When people would bring the sisters live chickens, in the days before freezers, Sister Giles would put them under the back porch that was enclosed with lattice work. Frank Dorsey was the janitor and I assume he would catch the chickens and get them ready for Sister Giles.

The sisters lived in the rectory because there was no convent. Father Hayes lived in the upper floor of St. Patrick Academy. There was a kitchen in the basement of the building.

I thought Father Hayes was a giant. To me it looked like he had one hundred buttons on his black cassock. He always wore the three-cornered hat called the biretta. He walked back and forth between the church and the rectory saying his office. I don’t remember that he ever stopped to talk to anyone while he was walking. When he talked to children he would address them as “child.”

He had two little housekeepers who always reminded me of a story in our school reader-the city mouse and the country mouse. They were totally Irish. Their names were Annie & Catherine Mears. It became a great thing to walk by the rectory, ring the bell and ask for a drink of water just to see them. They each wore an apron and a dust cap. Eventually they complained to the nuns and we were banned from going that way to school. They moved to Omaha.

One time when they were gone, Evelyn Ryan (lived across from the school) came to cook breakfast for Father Hayes. She was not very old, but was in school. It was a Friday in the days when Catholics could not eat meat. She made Father Hayes bacon. He ate it and then remembered it was Friday. To him this incident was not very funny.

Father Hayes would have High Mass at 10:30am each Sunday. Sometimes he would preach for an hour and it would be about noon when we got home. My mother would end up with a terrific headache. (This was in the time when you fasted from food and water from midnight if you wanted to go to communion.) The young men would sit on the kneelers that were on the back of the last pews. During the sermon, they would go outside and smoke, etc. until he finished his sermon. One Sunday he left the altar and went out after them. They all ran off and hid behind cars. Father Doyle had the kneelers removed.

Father Hayes would go to Europe and other vacation places. I remember Father Troy taking his place. He was an Irish priest. He had a gun and used to shoot pigeons around the church. He would always tell the men from the altar, “you shouldn’t be smoking on the porch” which meant they shouldn’t be smoking out in front of the church.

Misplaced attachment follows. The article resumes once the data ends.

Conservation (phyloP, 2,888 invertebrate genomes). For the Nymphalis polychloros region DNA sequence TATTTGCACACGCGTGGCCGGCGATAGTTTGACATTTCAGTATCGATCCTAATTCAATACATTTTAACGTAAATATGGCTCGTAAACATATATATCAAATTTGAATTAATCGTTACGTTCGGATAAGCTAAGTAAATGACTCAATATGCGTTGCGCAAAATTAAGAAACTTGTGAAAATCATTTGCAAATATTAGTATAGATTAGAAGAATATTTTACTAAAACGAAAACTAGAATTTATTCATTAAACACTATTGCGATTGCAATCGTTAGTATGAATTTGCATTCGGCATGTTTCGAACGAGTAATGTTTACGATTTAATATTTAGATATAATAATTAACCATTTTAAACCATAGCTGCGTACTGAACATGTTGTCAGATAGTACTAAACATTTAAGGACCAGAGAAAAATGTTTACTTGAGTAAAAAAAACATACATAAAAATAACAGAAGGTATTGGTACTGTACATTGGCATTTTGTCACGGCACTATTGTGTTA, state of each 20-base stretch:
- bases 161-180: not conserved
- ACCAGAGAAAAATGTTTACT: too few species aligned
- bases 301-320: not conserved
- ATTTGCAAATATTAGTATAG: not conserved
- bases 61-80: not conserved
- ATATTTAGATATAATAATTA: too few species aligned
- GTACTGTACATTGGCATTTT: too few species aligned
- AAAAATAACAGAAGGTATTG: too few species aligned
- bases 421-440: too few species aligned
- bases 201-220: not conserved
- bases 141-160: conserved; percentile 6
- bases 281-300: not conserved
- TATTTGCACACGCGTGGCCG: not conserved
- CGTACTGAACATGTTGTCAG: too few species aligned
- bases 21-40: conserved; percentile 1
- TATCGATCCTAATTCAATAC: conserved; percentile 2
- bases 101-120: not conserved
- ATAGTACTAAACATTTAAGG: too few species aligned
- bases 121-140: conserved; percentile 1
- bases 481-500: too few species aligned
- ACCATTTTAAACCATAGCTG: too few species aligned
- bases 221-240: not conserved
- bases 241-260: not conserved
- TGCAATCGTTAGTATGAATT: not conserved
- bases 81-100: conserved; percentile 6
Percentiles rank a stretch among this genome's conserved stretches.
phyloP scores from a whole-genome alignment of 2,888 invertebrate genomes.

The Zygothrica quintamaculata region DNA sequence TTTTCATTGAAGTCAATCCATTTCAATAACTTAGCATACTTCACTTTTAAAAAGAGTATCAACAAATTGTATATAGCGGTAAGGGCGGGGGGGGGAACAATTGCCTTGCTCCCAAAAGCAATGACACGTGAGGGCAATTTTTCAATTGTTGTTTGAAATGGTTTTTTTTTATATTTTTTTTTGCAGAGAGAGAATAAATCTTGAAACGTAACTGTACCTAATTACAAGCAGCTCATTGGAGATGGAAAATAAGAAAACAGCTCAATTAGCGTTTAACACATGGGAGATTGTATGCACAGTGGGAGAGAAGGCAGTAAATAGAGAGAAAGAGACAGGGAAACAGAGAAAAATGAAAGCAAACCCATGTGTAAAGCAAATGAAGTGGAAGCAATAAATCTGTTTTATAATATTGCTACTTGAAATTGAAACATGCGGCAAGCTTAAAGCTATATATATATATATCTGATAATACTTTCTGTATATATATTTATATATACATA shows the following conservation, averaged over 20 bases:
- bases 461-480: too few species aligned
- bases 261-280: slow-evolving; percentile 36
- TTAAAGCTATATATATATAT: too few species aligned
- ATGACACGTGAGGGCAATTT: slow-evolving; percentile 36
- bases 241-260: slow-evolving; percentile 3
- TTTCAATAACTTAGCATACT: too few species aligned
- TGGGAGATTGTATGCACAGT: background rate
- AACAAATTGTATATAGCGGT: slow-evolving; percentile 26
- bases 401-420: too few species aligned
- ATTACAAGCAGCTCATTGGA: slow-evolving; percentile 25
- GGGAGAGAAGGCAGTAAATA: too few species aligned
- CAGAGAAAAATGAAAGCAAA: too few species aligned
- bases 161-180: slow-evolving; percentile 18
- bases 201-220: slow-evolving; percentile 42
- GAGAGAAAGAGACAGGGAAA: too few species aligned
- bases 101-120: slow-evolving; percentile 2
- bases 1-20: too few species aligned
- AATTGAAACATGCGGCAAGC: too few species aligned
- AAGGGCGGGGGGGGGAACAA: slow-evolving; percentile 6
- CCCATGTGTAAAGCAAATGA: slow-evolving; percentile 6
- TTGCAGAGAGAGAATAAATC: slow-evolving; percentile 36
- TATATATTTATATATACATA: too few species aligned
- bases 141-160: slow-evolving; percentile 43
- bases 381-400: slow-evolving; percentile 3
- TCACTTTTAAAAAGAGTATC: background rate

When the convent was built, there was a chapel on the second floor. Father Doyle kept vestments in the closet of the chapel and would dress there. The Sisters had kneelers and chairs. There would be a few extra for visitors. Sometimes there were more people than kneelers and they would kneel on the floor outside the chapel. When you opened the convent door to go to Mass you would be greeted by the aroma of bacon and coffee and you would still be fasting from midnight.

When you entered the convent there was a parlor on the left and a dining room on the right. Down the hall to the left was the music room where a nun gave music lessons (now the Faith Center office) and farther south down the hall was the community room. There was a long table in the room where each sister had a place and a drawer. The kitchen was across from the community room. Each sister had a “cell” on the second floor. It was big enough to hold a single bed and a chest of drawers. Later additional sleeping quarters were built over the back porch. The basement had a laundry room with clotheslines and a long table the nuns used for folding their clothes.

Sometimes the ladies of the parish would hold food showers for the nuns. Parishioners provided them with a lot of food. If the nuns wanted to go somewhere, a high school boy would take them. The Sisters who served here when I was in high school were Sister Chlotildis-Superior, Sr. Janette and Sister Concordia. In later years, for a few times, a busload of Dominicans came from Omaha for a summer day. There wore habits and veils everywhere-at the cemetery, at the church, and always out at the farm of Dominic and Margaret Martin.

Father Doyle came as an assistant to Imogene from St. Francis parish in Council Bluffs. He was a jokester. He had a brother Ambrose and two sisters. One was a nun; the other was Mrs. Pearly. He had different housekeepers- Miss Kelly, Frances Rensing, and Ella O’Brien – she stayed until the end.

When he was having company, I was called to help his housekeeper Mrs. Rensing. He had a group for dinner. I put glasses of water in front of everyone. They were glasses with little holes around the top- “dribble glasses”. He would also pass a dish of square chocolates to his guests. They looked like a candy called Tuffy’s. When they bit into the chocolate they would bite into hard rubber. They had to give the fake chocolates back. Sometimes if kids were playing cards he would ask them if they knew the game Pick Up. When they said no, he would spray the cards all over the floor and tell them to pick them up.

People complained about his sermons being so much about money. When hard times hit, he could hardly get money to pay the nuns or his own salary. He never wanted that to happen again.